Advisor: Why my GPS is bad for my brain

I used to never get lost in San Francisco. I was a safe driver who obeyed traffic rules. Then I got a GPS, and everything changed.

I'm a closet road geek. I love thinking about how cities are built and how roads interconnect. When the new Octavia exit to the 101 opened up, I gawked at the pure genius that was highway construction for a month before I finally shut up about it. When I first moved to Bay area, I rode the pee-stained bus up and down the veins and arteries of San Francisco with a foldable city map and learned the names of all the side streets that crossed 19th Avenue, Geary Boulevard, and Market Street. By the time I got a car two years later, I had a map of the city imprinted in my geography geek brain.

At first, the GPS (I have an old Garmin) was a novelty--a tool for experimentation. It was fun to see how long the thing thought it would take to get from point A to point B. I was just the receiving end of a network of commands relayed through the voice of a nice British lady. But then it became a habit, and weird things started happening to me.

I started to forget how to get places without it. The map in my brain became a distorted blur. And then my driving became more reckless. I invented this game where I tried to beat the estimated arrival time that the GPS gave me. Often, that entailed running yellow lights and exceeding the speed limit. Sometimes, the GPS fell off of its suction cup on the windshield and onto the floor, and I would have to fumble around with my right hand while steering the wheel and shifting gears with my left. The worst was when it couldn't locate an address or a satellite signal. I would drive around in circles bouncing between rage and confusion. Why am I relying on this dumb machine? Why is this machine that is supposed to help me get places screwing with my innate sense of direction?

Ultimately, I think the GPS just made me lazier, stupider, angrier, and a worse driver. I wish I could say I'd rather be without one, but a part of me is dependent on it. I'm a recovering GPS addict who has been clean for several weeks, but it's still sitting in my glove compartment beckoning to be used.

Advisor is a new weekly column about how to juggle technology, relationships, and common sense. Got a story to tell? Email it to mango [at] tokyomango [dot] com.

Published by Lisa Katayama

I'm a contributing editor here at Boing Boing. I also have a blog (TokyoMango), a book (Urawaza), and I freelance for Wired, Make, the NY Times Magazine, PRI's Studio360, etc. I'm @tokyomango on Twitter.

Join the Conversation


  1. They’re a blessing & a curse. For a frequent traveler like myself they are invaluable for a dark airport to hotel drive in an unfamiliar city. But I now come away with no basic geographical knowledge of the places I’ve visited.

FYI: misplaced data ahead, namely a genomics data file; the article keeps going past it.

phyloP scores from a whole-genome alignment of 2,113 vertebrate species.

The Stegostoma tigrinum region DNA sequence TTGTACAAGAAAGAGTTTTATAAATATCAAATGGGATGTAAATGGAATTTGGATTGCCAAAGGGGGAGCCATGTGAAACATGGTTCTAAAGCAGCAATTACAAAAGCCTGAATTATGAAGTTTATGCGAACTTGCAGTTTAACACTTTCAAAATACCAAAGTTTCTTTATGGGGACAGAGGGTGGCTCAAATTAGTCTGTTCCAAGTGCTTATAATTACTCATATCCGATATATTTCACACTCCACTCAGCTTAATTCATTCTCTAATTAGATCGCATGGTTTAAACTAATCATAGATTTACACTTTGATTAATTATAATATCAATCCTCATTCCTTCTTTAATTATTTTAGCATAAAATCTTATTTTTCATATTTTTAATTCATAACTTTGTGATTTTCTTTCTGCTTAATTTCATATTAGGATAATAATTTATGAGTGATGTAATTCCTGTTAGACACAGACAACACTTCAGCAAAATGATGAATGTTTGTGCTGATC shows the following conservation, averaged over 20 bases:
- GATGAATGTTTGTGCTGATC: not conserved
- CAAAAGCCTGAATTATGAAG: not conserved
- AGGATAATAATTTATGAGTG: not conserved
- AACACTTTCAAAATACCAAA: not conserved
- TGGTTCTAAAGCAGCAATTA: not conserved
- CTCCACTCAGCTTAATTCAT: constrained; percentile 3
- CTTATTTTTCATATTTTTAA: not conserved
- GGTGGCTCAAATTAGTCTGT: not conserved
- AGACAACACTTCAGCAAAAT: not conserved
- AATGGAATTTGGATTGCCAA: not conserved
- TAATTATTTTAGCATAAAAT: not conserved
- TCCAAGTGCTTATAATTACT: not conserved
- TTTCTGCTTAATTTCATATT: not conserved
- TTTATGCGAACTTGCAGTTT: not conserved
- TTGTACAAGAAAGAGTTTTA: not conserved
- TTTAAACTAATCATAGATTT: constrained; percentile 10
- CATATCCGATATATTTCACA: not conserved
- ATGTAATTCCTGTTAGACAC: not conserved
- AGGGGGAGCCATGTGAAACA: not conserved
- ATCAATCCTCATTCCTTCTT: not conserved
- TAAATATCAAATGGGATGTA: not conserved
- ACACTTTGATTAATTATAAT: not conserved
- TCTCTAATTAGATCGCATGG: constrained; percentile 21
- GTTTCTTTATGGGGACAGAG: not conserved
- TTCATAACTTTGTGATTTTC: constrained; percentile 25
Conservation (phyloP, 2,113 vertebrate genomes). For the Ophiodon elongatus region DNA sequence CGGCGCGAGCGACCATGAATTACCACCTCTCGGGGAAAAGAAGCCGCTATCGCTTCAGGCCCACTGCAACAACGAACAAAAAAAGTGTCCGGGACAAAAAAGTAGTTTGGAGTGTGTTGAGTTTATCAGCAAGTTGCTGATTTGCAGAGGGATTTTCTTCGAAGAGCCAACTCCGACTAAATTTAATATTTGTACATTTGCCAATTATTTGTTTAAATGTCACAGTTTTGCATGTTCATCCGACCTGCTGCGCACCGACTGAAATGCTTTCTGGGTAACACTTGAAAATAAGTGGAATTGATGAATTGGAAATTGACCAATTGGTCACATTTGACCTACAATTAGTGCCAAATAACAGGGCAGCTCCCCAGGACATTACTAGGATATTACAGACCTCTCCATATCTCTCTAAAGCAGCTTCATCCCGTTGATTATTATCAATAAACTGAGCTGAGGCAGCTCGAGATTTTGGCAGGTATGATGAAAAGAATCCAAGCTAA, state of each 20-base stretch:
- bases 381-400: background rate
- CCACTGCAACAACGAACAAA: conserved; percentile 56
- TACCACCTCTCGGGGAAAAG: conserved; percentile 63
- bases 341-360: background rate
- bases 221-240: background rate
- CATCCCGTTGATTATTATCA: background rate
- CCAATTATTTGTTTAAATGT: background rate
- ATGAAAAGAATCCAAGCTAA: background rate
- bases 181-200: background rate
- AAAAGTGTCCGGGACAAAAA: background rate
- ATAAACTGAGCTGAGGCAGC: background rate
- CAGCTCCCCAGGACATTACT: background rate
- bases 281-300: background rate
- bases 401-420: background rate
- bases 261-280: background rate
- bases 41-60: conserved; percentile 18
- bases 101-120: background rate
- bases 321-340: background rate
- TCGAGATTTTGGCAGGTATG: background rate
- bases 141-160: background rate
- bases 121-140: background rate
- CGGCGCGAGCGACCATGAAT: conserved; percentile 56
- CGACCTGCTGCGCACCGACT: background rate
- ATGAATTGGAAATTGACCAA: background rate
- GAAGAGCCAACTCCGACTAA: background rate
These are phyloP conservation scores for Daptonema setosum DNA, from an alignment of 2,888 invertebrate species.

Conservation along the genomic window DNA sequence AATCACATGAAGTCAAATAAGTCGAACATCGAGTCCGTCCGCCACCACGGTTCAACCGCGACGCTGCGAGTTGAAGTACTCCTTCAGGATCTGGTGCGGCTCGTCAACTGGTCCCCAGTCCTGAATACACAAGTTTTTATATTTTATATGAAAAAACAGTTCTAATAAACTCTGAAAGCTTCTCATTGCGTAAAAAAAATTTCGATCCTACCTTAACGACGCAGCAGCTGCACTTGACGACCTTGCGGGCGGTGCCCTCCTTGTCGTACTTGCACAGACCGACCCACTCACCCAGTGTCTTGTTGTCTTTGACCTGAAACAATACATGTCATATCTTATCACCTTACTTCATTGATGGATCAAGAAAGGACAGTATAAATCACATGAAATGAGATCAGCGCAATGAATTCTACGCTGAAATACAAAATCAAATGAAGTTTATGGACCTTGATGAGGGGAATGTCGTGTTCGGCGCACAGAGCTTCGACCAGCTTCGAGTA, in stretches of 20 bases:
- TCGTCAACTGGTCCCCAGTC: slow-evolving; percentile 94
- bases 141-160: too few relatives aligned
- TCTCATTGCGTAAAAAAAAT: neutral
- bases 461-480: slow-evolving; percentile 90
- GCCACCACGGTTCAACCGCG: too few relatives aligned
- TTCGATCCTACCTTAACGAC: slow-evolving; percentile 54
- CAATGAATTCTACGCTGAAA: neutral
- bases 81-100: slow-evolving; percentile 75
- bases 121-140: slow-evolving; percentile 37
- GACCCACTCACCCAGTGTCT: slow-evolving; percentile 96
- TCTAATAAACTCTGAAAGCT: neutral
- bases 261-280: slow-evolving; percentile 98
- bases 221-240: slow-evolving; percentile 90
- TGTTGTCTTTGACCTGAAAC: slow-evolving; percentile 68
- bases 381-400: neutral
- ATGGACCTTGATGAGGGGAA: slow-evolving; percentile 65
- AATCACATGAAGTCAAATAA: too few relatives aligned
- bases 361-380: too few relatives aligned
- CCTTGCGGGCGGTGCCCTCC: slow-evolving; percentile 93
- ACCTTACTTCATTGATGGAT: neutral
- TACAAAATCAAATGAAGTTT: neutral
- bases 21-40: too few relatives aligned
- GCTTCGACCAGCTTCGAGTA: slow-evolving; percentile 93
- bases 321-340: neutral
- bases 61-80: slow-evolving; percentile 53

2. Maybe there’s an interface fix to this–have a setting where the gps just shows you where you are and your destination–it’s just a scrolling map showing your location within the city–useful, but not distracting.

    Then, if you get lost, or there’s a bizarre intersection that never lets anyone turn left onto or off of it, you flip it over into the more dictatorial mode.

    I don;t know if that’s already on the market–my Garmin will do the just-a-map thing, but I haven’t found a way to quickly flip between these modes without a lot of distraction.

  3. It’s what technology does though. I don’t remember anyone’s phone numbers because my cell does. I don’t have to keep track of friends’ birthdays because Facebook reminds me. Technology makes us lazy and dumb in specific ways so that we can (theoretically) use that brain-space for something else. Doesn’t always work that way.

  4. I am the only person I know who still remembers dozens of important phone numbers easily.

    I’m also the only adult I know without a cell phone.

    I will cheerfully buy a cell phone, as soon as I can find a pay-as-you-go phone with no menus whatsoever. Just number buttons and switchhook, NOTHING else, not even necessarily an LCD (although it will need a way to show signal and battery levels). That will be a truly awesome phone and I would pay more for it than for an iPhone!

  5. I can see that. GPS is like masturbating. Good if you’re away from home, but it can make you lazy.

  6. I actually prefer maps as a way of getting from here to there to any turn-by-turn sort of system, for more or less this precise reason. This makes the iPhone Maps application perfect for me; where so many others have griped endlessly about its lack of turn-by-turn feature, I have yet to feel its lack. I get the benefits of on-the-fly mapping and determining where I am at any given point without the mental-crutch syndrome of turn-by-turn.